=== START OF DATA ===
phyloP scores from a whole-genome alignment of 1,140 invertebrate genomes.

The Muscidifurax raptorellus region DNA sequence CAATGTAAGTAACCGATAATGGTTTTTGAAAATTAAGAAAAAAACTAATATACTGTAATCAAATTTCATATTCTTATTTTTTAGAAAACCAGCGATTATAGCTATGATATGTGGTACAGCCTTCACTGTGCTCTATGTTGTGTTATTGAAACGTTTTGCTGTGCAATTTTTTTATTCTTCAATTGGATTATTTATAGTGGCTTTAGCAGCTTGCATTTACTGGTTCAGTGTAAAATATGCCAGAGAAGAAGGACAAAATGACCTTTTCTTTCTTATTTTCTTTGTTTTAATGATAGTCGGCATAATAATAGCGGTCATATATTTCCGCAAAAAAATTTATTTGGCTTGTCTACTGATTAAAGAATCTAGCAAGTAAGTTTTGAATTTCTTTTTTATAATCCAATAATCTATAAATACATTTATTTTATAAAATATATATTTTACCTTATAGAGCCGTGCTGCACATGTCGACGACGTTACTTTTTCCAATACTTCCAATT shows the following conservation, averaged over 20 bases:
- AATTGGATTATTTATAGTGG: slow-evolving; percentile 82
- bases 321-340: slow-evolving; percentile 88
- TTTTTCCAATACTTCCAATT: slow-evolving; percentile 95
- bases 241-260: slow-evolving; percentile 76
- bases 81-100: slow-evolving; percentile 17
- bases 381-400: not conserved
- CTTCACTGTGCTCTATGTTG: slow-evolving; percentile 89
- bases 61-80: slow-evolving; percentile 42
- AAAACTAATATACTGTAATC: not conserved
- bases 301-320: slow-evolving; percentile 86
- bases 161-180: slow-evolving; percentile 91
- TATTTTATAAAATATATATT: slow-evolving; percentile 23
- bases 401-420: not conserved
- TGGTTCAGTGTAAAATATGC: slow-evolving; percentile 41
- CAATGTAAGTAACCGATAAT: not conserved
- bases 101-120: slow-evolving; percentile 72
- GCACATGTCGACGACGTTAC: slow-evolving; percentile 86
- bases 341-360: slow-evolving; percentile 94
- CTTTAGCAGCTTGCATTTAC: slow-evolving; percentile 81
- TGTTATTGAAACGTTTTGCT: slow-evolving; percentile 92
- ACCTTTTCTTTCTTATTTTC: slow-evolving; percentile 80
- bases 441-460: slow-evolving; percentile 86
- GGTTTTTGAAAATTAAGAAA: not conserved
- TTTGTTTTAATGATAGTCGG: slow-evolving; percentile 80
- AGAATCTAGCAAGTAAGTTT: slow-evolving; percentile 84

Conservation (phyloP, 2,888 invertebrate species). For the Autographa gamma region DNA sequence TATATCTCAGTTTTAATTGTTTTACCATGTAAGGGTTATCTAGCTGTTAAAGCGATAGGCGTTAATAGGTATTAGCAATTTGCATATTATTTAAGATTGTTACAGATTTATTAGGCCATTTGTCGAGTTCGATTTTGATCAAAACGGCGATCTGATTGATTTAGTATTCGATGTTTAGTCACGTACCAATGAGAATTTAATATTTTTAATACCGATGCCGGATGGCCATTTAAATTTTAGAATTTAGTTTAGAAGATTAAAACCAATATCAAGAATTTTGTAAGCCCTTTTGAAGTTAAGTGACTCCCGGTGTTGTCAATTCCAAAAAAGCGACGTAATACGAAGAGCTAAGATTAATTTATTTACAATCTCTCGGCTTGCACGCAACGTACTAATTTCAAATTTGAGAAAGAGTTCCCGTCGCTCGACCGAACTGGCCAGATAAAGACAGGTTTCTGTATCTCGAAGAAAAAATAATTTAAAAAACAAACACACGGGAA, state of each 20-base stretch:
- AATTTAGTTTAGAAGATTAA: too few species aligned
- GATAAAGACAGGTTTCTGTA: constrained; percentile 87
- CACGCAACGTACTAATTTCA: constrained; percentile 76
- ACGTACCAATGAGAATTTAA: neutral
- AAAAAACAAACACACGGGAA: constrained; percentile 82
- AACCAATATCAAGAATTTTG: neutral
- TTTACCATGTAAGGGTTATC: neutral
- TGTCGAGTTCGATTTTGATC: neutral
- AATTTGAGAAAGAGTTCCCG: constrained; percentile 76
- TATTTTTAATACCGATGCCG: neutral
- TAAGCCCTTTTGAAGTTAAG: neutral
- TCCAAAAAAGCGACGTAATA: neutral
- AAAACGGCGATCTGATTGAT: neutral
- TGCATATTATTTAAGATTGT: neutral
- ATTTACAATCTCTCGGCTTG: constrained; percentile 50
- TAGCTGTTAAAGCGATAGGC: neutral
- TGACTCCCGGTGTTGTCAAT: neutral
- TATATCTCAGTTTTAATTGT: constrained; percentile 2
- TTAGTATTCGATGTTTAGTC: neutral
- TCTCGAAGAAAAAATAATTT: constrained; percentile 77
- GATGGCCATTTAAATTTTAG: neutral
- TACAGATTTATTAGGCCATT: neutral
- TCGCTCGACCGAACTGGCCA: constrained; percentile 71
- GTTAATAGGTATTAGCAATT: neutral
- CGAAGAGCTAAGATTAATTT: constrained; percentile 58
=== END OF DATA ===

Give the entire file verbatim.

phyloP scores from a whole-genome alignment of 1,140 invertebrate genomes.

The Muscidifurax raptorellus region DNA sequence CAATGTAAGTAACCGATAATGGTTTTTGAAAATTAAGAAAAAAACTAATATACTGTAATCAAATTTCATATTCTTATTTTTTAGAAAACCAGCGATTATAGCTATGATATGTGGTACAGCCTTCACTGTGCTCTATGTTGTGTTATTGAAACGTTTTGCTGTGCAATTTTTTTATTCTTCAATTGGATTATTTATAGTGGCTTTAGCAGCTTGCATTTACTGGTTCAGTGTAAAATATGCCAGAGAAGAAGGACAAAATGACCTTTTCTTTCTTATTTTCTTTGTTTTAATGATAGTCGGCATAATAATAGCGGTCATATATTTCCGCAAAAAAATTTATTTGGCTTGTCTACTGATTAAAGAATCTAGCAAGTAAGTTTTGAATTTCTTTTTTATAATCCAATAATCTATAAATACATTTATTTTATAAAATATATATTTTACCTTATAGAGCCGTGCTGCACATGTCGACGACGTTACTTTTTCCAATACTTCCAATT shows the following conservation, averaged over 20 bases:
- AATTGGATTATTTATAGTGG: slow-evolving; percentile 82
- bases 321-340: slow-evolving; percentile 88
- TTTTTCCAATACTTCCAATT: slow-evolving; percentile 95
- bases 241-260: slow-evolving; percentile 76
- bases 81-100: slow-evolving; percentile 17
- bases 381-400: not conserved
- CTTCACTGTGCTCTATGTTG: slow-evolving; percentile 89
- bases 61-80: slow-evolving; percentile 42
- AAAACTAATATACTGTAATC: not conserved
- bases 301-320: slow-evolving; percentile 86
- bases 161-180: slow-evolving; percentile 91
- TATTTTATAAAATATATATT: slow-evolving; percentile 23
- bases 401-420: not conserved
- TGGTTCAGTGTAAAATATGC: slow-evolving; percentile 41
- CAATGTAAGTAACCGATAAT: not conserved
- bases 101-120: slow-evolving; percentile 72
- GCACATGTCGACGACGTTAC: slow-evolving; percentile 86
- bases 341-360: slow-evolving; percentile 94
- CTTTAGCAGCTTGCATTTAC: slow-evolving; percentile 81
- TGTTATTGAAACGTTTTGCT: slow-evolving; percentile 92
- ACCTTTTCTTTCTTATTTTC: slow-evolving; percentile 80
- bases 441-460: slow-evolving; percentile 86
- GGTTTTTGAAAATTAAGAAA: not conserved
- TTTGTTTTAATGATAGTCGG: slow-evolving; percentile 80
- AGAATCTAGCAAGTAAGTTT: slow-evolving; percentile 84

Conservation (phyloP, 2,888 invertebrate species). For the Autographa gamma region DNA sequence TATATCTCAGTTTTAATTGTTTTACCATGTAAGGGTTATCTAGCTGTTAAAGCGATAGGCGTTAATAGGTATTAGCAATTTGCATATTATTTAAGATTGTTACAGATTTATTAGGCCATTTGTCGAGTTCGATTTTGATCAAAACGGCGATCTGATTGATTTAGTATTCGATGTTTAGTCACGTACCAATGAGAATTTAATATTTTTAATACCGATGCCGGATGGCCATTTAAATTTTAGAATTTAGTTTAGAAGATTAAAACCAATATCAAGAATTTTGTAAGCCCTTTTGAAGTTAAGTGACTCCCGGTGTTGTCAATTCCAAAAAAGCGACGTAATACGAAGAGCTAAGATTAATTTATTTACAATCTCTCGGCTTGCACGCAACGTACTAATTTCAAATTTGAGAAAGAGTTCCCGTCGCTCGACCGAACTGGCCAGATAAAGACAGGTTTCTGTATCTCGAAGAAAAAATAATTTAAAAAACAAACACACGGGAA, state of each 20-base stretch:
- AATTTAGTTTAGAAGATTAA: too few species aligned
- GATAAAGACAGGTTTCTGTA: constrained; percentile 87
- CACGCAACGTACTAATTTCA: constrained; percentile 76
- ACGTACCAATGAGAATTTAA: neutral
- AAAAAACAAACACACGGGAA: constrained; percentile 82
- AACCAATATCAAGAATTTTG: neutral
- TTTACCATGTAAGGGTTATC: neutral
- TGTCGAGTTCGATTTTGATC: neutral
- AATTTGAGAAAGAGTTCCCG: constrained; percentile 76
- TATTTTTAATACCGATGCCG: neutral
- TAAGCCCTTTTGAAGTTAAG: neutral
- TCCAAAAAAGCGACGTAATA: neutral
- AAAACGGCGATCTGATTGAT: neutral
- TGCATATTATTTAAGATTGT: neutral
- ATTTACAATCTCTCGGCTTG: constrained; percentile 50
- TAGCTGTTAAAGCGATAGGC: neutral
- TGACTCCCGGTGTTGTCAAT: neutral
- TATATCTCAGTTTTAATTGT: constrained; percentile 2
- TTAGTATTCGATGTTTAGTC: neutral
- TCTCGAAGAAAAAATAATTT: constrained; percentile 77
- GATGGCCATTTAAATTTTAG: neutral
- TACAGATTTATTAGGCCATT: neutral
- TCGCTCGACCGAACTGGCCA: constrained; percentile 71
- GTTAATAGGTATTAGCAATT: neutral
- CGAAGAGCTAAGATTAATTT: constrained; percentile 58